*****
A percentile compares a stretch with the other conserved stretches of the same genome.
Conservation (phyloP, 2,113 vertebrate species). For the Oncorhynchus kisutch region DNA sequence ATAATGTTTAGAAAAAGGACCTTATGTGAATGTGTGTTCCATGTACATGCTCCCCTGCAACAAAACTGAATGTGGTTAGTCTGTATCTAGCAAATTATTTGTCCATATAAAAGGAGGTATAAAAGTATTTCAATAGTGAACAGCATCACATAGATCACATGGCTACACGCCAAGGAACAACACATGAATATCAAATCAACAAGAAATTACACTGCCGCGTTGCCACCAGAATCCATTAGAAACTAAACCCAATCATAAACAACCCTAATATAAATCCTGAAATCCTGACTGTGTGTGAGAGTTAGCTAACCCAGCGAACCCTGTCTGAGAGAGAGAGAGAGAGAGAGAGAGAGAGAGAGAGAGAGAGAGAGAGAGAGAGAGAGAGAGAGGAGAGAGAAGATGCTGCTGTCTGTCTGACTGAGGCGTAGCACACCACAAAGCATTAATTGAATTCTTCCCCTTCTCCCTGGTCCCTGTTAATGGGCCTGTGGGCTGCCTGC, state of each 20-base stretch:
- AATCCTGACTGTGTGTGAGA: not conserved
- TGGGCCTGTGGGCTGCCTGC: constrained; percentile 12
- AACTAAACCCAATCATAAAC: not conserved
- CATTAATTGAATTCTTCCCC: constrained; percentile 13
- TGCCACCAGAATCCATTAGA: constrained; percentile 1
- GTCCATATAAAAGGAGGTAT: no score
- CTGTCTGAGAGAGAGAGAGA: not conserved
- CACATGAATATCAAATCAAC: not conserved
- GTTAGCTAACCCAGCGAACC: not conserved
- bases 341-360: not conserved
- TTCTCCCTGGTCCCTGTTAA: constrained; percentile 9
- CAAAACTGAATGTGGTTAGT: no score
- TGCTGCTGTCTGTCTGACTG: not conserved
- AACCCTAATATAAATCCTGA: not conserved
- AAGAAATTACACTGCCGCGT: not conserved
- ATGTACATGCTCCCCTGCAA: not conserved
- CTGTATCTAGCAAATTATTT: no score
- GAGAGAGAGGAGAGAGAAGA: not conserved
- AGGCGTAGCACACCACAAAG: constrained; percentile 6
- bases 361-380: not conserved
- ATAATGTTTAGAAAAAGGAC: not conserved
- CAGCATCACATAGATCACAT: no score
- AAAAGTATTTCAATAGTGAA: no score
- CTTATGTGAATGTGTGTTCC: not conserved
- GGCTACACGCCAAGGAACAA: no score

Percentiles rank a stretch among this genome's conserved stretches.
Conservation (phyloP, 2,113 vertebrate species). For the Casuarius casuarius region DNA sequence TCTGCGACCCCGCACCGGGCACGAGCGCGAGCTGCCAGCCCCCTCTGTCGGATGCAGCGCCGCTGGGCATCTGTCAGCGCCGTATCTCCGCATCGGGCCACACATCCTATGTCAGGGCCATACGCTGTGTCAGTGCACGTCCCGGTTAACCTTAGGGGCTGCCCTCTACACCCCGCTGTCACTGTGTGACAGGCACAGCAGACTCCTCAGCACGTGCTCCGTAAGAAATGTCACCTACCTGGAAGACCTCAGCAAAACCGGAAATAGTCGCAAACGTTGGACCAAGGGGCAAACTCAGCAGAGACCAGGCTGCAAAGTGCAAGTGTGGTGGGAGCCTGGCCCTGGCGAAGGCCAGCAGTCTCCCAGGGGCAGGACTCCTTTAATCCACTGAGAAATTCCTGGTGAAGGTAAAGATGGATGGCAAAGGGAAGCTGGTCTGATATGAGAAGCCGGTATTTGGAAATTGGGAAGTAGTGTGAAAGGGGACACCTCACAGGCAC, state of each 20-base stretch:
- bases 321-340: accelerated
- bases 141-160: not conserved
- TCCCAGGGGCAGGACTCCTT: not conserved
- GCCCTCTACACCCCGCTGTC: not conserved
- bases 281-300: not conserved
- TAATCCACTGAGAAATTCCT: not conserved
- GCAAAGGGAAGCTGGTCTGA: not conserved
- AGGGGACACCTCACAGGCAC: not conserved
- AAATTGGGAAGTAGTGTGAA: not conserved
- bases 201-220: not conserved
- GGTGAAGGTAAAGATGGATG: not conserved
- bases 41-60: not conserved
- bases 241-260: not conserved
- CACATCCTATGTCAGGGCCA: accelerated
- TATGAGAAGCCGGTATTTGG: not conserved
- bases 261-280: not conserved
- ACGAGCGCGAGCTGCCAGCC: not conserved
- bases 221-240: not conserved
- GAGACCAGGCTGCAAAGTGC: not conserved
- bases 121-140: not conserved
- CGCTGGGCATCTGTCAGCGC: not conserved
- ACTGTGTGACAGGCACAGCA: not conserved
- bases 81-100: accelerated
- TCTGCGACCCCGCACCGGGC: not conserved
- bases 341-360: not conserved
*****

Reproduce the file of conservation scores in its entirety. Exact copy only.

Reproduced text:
A percentile compares a stretch with the other conserved stretches of the same genome.
Conservation (phyloP, 2,113 vertebrate species). For the Oncorhynchus kisutch region DNA sequence ATAATGTTTAGAAAAAGGACCTTATGTGAATGTGTGTTCCATGTACATGCTCCCCTGCAACAAAACTGAATGTGGTTAGTCTGTATCTAGCAAATTATTTGTCCATATAAAAGGAGGTATAAAAGTATTTCAATAGTGAACAGCATCACATAGATCACATGGCTACACGCCAAGGAACAACACATGAATATCAAATCAACAAGAAATTACACTGCCGCGTTGCCACCAGAATCCATTAGAAACTAAACCCAATCATAAACAACCCTAATATAAATCCTGAAATCCTGACTGTGTGTGAGAGTTAGCTAACCCAGCGAACCCTGTCTGAGAGAGAGAGAGAGAGAGAGAGAGAGAGAGAGAGAGAGAGAGAGAGAGAGAGAGAGAGAGAGGAGAGAGAAGATGCTGCTGTCTGTCTGACTGAGGCGTAGCACACCACAAAGCATTAATTGAATTCTTCCCCTTCTCCCTGGTCCCTGTTAATGGGCCTGTGGGCTGCCTGC, state of each 20-base stretch:
- AATCCTGACTGTGTGTGAGA: not conserved
- TGGGCCTGTGGGCTGCCTGC: constrained; percentile 12
- AACTAAACCCAATCATAAAC: not conserved
- CATTAATTGAATTCTTCCCC: constrained; percentile 13
- TGCCACCAGAATCCATTAGA: constrained; percentile 1
- GTCCATATAAAAGGAGGTAT: no score
- CTGTCTGAGAGAGAGAGAGA: not conserved
- CACATGAATATCAAATCAAC: not conserved
- GTTAGCTAACCCAGCGAACC: not conserved
- bases 341-360: not conserved
- TTCTCCCTGGTCCCTGTTAA: constrained; percentile 9
- CAAAACTGAATGTGGTTAGT: no score
- TGCTGCTGTCTGTCTGACTG: not conserved
- AACCCTAATATAAATCCTGA: not conserved
- AAGAAATTACACTGCCGCGT: not conserved
- ATGTACATGCTCCCCTGCAA: not conserved
- CTGTATCTAGCAAATTATTT: no score
- GAGAGAGAGGAGAGAGAAGA: not conserved
- AGGCGTAGCACACCACAAAG: constrained; percentile 6
- bases 361-380: not conserved
- ATAATGTTTAGAAAAAGGAC: not conserved
- CAGCATCACATAGATCACAT: no score
- AAAAGTATTTCAATAGTGAA: no score
- CTTATGTGAATGTGTGTTCC: not conserved
- GGCTACACGCCAAGGAACAA: no score

Percentiles rank a stretch among this genome's conserved stretches.
Conservation (phyloP, 2,113 vertebrate species). For the Casuarius casuarius region DNA sequence TCTGCGACCCCGCACCGGGCACGAGCGCGAGCTGCCAGCCCCCTCTGTCGGATGCAGCGCCGCTGGGCATCTGTCAGCGCCGTATCTCCGCATCGGGCCACACATCCTATGTCAGGGCCATACGCTGTGTCAGTGCACGTCCCGGTTAACCTTAGGGGCTGCCCTCTACACCCCGCTGTCACTGTGTGACAGGCACAGCAGACTCCTCAGCACGTGCTCCGTAAGAAATGTCACCTACCTGGAAGACCTCAGCAAAACCGGAAATAGTCGCAAACGTTGGACCAAGGGGCAAACTCAGCAGAGACCAGGCTGCAAAGTGCAAGTGTGGTGGGAGCCTGGCCCTGGCGAAGGCCAGCAGTCTCCCAGGGGCAGGACTCCTTTAATCCACTGAGAAATTCCTGGTGAAGGTAAAGATGGATGGCAAAGGGAAGCTGGTCTGATATGAGAAGCCGGTATTTGGAAATTGGGAAGTAGTGTGAAAGGGGACACCTCACAGGCAC, state of each 20-base stretch:
- bases 321-340: accelerated
- bases 141-160: not conserved
- TCCCAGGGGCAGGACTCCTT: not conserved
- GCCCTCTACACCCCGCTGTC: not conserved
- bases 281-300: not conserved
- TAATCCACTGAGAAATTCCT: not conserved
- GCAAAGGGAAGCTGGTCTGA: not conserved
- AGGGGACACCTCACAGGCAC: not conserved
- AAATTGGGAAGTAGTGTGAA: not conserved
- bases 201-220: not conserved
- GGTGAAGGTAAAGATGGATG: not conserved
- bases 41-60: not conserved
- bases 241-260: not conserved
- CACATCCTATGTCAGGGCCA: accelerated
- TATGAGAAGCCGGTATTTGG: not conserved
- bases 261-280: not conserved
- ACGAGCGCGAGCTGCCAGCC: not conserved
- bases 221-240: not conserved
- GAGACCAGGCTGCAAAGTGC: not conserved
- bases 121-140: not conserved
- CGCTGGGCATCTGTCAGCGC: not conserved
- ACTGTGTGACAGGCACAGCA: not conserved
- bases 81-100: accelerated
- TCTGCGACCCCGCACCGGGC: not conserved
- bases 341-360: not conserved